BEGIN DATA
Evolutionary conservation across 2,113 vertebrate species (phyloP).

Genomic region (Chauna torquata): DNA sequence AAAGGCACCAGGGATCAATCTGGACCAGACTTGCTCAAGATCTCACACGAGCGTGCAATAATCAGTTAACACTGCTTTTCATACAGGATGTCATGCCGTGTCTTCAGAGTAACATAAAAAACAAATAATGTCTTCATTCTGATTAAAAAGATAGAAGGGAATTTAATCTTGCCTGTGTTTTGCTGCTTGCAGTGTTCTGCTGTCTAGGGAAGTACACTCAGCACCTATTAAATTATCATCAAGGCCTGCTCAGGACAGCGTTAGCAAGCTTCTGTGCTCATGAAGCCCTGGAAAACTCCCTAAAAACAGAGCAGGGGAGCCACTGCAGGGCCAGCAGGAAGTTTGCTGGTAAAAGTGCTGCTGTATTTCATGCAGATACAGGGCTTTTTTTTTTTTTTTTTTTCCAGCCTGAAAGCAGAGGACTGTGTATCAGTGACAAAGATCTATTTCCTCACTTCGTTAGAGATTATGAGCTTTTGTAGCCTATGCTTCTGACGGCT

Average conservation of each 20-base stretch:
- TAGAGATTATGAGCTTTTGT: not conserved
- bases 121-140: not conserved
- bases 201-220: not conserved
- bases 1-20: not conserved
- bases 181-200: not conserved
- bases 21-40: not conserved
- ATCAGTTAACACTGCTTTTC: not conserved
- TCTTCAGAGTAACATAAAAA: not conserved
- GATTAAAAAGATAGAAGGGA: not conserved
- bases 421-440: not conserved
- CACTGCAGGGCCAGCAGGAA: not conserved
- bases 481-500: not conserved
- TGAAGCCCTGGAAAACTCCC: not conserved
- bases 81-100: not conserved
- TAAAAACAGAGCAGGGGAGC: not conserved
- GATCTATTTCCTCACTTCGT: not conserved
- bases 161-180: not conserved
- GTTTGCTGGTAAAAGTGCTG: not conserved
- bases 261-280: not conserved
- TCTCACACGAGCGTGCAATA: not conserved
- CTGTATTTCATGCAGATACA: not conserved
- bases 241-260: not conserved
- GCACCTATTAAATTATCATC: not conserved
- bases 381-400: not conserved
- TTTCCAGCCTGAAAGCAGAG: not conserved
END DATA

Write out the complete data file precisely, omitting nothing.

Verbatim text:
Evolutionary conservation across 2,113 vertebrate species (phyloP).

Genomic region (Chauna torquata): DNA sequence AAAGGCACCAGGGATCAATCTGGACCAGACTTGCTCAAGATCTCACACGAGCGTGCAATAATCAGTTAACACTGCTTTTCATACAGGATGTCATGCCGTGTCTTCAGAGTAACATAAAAAACAAATAATGTCTTCATTCTGATTAAAAAGATAGAAGGGAATTTAATCTTGCCTGTGTTTTGCTGCTTGCAGTGTTCTGCTGTCTAGGGAAGTACACTCAGCACCTATTAAATTATCATCAAGGCCTGCTCAGGACAGCGTTAGCAAGCTTCTGTGCTCATGAAGCCCTGGAAAACTCCCTAAAAACAGAGCAGGGGAGCCACTGCAGGGCCAGCAGGAAGTTTGCTGGTAAAAGTGCTGCTGTATTTCATGCAGATACAGGGCTTTTTTTTTTTTTTTTTTTCCAGCCTGAAAGCAGAGGACTGTGTATCAGTGACAAAGATCTATTTCCTCACTTCGTTAGAGATTATGAGCTTTTGTAGCCTATGCTTCTGACGGCT

Average conservation of each 20-base stretch:
- TAGAGATTATGAGCTTTTGT: not conserved
- bases 121-140: not conserved
- bases 201-220: not conserved
- bases 1-20: not conserved
- bases 181-200: not conserved
- bases 21-40: not conserved
- ATCAGTTAACACTGCTTTTC: not conserved
- TCTTCAGAGTAACATAAAAA: not conserved
- GATTAAAAAGATAGAAGGGA: not conserved
- bases 421-440: not conserved
- CACTGCAGGGCCAGCAGGAA: not conserved
- bases 481-500: not conserved
- TGAAGCCCTGGAAAACTCCC: not conserved
- bases 81-100: not conserved
- TAAAAACAGAGCAGGGGAGC: not conserved
- GATCTATTTCCTCACTTCGT: not conserved
- bases 161-180: not conserved
- GTTTGCTGGTAAAAGTGCTG: not conserved
- bases 261-280: not conserved
- TCTCACACGAGCGTGCAATA: not conserved
- CTGTATTTCATGCAGATACA: not conserved
- bases 241-260: not conserved
- GCACCTATTAAATTATCATC: not conserved
- bases 381-400: not conserved
- TTTCCAGCCTGAAAGCAGAG: not conserved